Dunn takes home 'bittersweet' Comeback Player of the Year honors

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Dunn takes home 'bittersweet' Comeback Player of the Year honors

Adam Dunn delivered on Tuesday a promise he made in February as The Sporting News has named him American League comeback player of the year.

The White Sox slugger was honored after he was named an All-Star for the first time since 2002 and hit .204 with 41 home runs, 96 RBIs, 105 walks and 87 runs scored in 151 games in 2012.

One season earlier, Dunn hit .159 with 11 homers, 42 RBIs, 36 runs and 75 walks in 122 games.

Winning the award isnt a surprise to Dunn, who told CSNChicago.com in spring training it was one to which he had already laid claim. But its an experience he wouldnt mind having skipped altogether.

Its an award I hope I never win again, Dunn said on a conference call. Its bittersweet. Im very appreciative, but I wish I never would have won it -- then I wouldnt have had the bad to go with the good.

Dunn wasn't the teams only viable candidate for the award as pitcher Jake Peavy and outfielder Alex Rios rebounded nicely from poor 2011 campaigns as well. But Dunn was voted the award winner by fellow AL players after he hit 18 homers that tied the game or put the White Sox ahead. Dunn also had a career-high 15 homers against left-handed pitchers after he hit none in 2011.

We had a number of guys mentioned throughout the season as candidates for this award, which is gratifying for us as a coaching staff, said White Sox manager Robin Ventura. Adam is one of the best clubhouse guys I have been around, and its nice to see that his hard work paid off. He is deserving of the honor.

Peavy bounced back from potential career-ending surgery and two injury-riddle seasons to go 11-12 with a 3.37 ERA and posted team-highs with 219 innings and 194 strikeouts. Rios hit .304 with 25 homers, 91 RBIs, 93 runs and 23 stolen bases and a team-high 184 hits in 2012. In 2011, Rios hit .227 with 13 homers and 44 RBIs. At SoxFest in January, Dunn said he thought the White Sox made two major offseason additions in getting himself and Rios back to normal.

Without (Rios), we would have been sunk, Dunn said.

Dunn, 32, became the fifth White Sox player to be named AL comeback player of the year since its inception in 1965, joining Jim Thome (2006), Paul Konerko (2004), Frank Thomas (2000) and Bo Jackson (1993).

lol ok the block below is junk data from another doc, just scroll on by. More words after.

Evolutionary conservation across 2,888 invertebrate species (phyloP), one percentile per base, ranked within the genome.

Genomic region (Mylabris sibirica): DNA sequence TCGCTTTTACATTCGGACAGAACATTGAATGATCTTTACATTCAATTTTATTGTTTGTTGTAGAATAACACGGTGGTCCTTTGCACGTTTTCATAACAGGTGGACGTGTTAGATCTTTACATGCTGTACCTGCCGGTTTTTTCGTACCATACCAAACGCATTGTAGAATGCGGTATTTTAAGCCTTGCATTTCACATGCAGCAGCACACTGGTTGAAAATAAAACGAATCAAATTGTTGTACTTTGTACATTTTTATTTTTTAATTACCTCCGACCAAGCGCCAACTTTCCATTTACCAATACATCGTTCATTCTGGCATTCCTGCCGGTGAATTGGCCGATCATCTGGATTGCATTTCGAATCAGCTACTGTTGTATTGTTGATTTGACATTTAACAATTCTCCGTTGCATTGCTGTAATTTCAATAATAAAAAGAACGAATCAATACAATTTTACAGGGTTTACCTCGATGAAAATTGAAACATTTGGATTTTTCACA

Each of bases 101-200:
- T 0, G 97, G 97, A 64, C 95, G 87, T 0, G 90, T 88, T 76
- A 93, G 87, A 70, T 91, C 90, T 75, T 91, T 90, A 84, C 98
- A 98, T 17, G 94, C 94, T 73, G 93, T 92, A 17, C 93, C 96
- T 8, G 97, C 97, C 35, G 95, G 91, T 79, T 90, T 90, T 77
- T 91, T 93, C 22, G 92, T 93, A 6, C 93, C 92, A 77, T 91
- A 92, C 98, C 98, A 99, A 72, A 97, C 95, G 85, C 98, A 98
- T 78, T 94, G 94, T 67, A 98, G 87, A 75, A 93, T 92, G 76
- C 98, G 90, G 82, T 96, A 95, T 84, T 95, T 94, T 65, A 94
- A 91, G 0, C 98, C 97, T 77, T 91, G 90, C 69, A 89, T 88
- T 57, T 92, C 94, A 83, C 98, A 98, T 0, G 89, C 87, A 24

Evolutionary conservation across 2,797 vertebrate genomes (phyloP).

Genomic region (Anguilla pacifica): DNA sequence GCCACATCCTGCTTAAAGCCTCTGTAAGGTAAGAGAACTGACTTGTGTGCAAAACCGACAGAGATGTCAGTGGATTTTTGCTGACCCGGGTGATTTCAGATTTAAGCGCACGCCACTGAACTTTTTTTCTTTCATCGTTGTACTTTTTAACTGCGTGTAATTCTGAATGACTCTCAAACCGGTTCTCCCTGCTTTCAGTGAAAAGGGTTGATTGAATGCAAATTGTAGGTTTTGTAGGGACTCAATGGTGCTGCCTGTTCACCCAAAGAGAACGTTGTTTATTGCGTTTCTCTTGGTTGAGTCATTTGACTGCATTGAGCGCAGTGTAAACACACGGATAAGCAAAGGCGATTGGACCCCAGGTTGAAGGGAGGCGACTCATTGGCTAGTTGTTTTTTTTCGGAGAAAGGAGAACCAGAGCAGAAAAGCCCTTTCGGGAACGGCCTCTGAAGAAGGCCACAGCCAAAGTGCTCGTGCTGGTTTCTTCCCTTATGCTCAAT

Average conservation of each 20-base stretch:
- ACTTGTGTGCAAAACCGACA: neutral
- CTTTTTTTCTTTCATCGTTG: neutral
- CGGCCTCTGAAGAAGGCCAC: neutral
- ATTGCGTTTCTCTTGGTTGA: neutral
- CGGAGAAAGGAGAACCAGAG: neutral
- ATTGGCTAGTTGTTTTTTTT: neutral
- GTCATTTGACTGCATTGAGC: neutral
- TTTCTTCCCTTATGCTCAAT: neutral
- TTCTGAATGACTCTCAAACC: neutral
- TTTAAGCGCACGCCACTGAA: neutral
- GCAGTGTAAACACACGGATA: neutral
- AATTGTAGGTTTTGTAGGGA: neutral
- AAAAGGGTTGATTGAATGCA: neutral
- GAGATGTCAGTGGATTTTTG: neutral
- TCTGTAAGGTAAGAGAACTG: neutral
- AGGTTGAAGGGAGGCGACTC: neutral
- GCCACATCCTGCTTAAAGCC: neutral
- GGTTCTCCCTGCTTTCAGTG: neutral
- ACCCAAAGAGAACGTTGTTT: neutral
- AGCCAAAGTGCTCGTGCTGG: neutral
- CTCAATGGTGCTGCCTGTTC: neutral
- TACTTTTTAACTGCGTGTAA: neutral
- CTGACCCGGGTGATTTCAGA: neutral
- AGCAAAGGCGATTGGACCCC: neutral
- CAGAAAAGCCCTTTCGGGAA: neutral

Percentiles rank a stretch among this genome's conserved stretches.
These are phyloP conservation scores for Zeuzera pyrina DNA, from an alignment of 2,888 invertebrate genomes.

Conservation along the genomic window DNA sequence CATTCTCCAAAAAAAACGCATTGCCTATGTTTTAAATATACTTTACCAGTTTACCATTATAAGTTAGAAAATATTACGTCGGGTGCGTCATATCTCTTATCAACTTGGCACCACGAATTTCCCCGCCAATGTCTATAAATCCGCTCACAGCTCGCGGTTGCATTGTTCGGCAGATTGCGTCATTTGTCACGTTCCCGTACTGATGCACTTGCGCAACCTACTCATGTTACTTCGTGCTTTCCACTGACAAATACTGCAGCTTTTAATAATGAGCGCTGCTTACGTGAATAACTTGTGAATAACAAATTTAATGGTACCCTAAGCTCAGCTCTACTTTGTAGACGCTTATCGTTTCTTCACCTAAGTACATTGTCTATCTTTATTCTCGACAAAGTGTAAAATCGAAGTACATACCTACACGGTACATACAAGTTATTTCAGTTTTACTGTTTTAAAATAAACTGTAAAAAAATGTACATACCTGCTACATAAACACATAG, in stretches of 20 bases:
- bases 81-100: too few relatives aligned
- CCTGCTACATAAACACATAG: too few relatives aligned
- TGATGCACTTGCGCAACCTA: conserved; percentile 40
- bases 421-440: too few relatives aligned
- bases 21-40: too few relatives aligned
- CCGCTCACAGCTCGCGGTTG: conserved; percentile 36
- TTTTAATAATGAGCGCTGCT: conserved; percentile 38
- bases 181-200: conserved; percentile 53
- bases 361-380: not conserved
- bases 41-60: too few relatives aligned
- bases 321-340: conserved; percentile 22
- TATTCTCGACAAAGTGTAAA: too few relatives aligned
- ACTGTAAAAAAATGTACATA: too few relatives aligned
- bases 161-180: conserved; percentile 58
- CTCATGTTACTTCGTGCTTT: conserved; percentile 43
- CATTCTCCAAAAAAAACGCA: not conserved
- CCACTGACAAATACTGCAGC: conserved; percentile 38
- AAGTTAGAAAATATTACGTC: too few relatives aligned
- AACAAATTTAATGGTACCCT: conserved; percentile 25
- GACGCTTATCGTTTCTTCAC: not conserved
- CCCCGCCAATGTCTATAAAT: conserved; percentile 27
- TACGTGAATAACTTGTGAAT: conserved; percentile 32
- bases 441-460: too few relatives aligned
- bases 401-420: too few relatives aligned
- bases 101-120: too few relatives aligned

Jonathan Toews' late goal sends Blackhawks to win over Canucks

Jonathan Toews' late goal sends Blackhawks to win over Canucks

Jonathan Toews recorded a four-point night, including the game-winning goal, and Corey Crawford recorded his 200th career victory as the Blackhawks beat the Vancouver Canucks 4-2 on Sunday night.

Crawford, who had struggled in recent starts, stopped 25 of 27 shots in this one. Brian Campbell garnered his 500th career point with his primary assist on Panik's goal. Toews recorded two assists, moving ahead of Jeremy Roenick for 13th among the Blackhawks' all-time assist leaders (330).

Marian Hossa, who recorded an empty-net goal late, garnered his 400th point in a Blackhawks uniform.

The Blackhawks had one of their best first periods on Sunday night, outshooting the Canucks 18-9 and taking that 2-0 lead. Richard Panik scored his 11th goal of the season from the slot off Campbell's feed and Patrick Kane scored his 15th goal of the season.

The third wasn't nearly as good as Troy Stecher scored a power-play goal and Bo Horvat scored 46 seconds later. But Toews scored off a carom off the backboards with 1:18 remaining to regain a 3-2 lead, and Hossa’s empty-net goal sealed it.

Bad blood fueled Bears-Vikings playoff bout profiled in 'Bears Classics: Eclipsing Moon'

Bad blood fueled Bears-Vikings playoff bout profiled in 'Bears Classics: Eclipsing Moon'

From the high ground of hindsight, what unfolded in the Metrodome that day in 1995 was actually quite a big deal. But not for reasons that you could have really understood at the time watching the Bears stun the Minnesota Vikings 35-18 in the wild card round of the 1994 playoffs.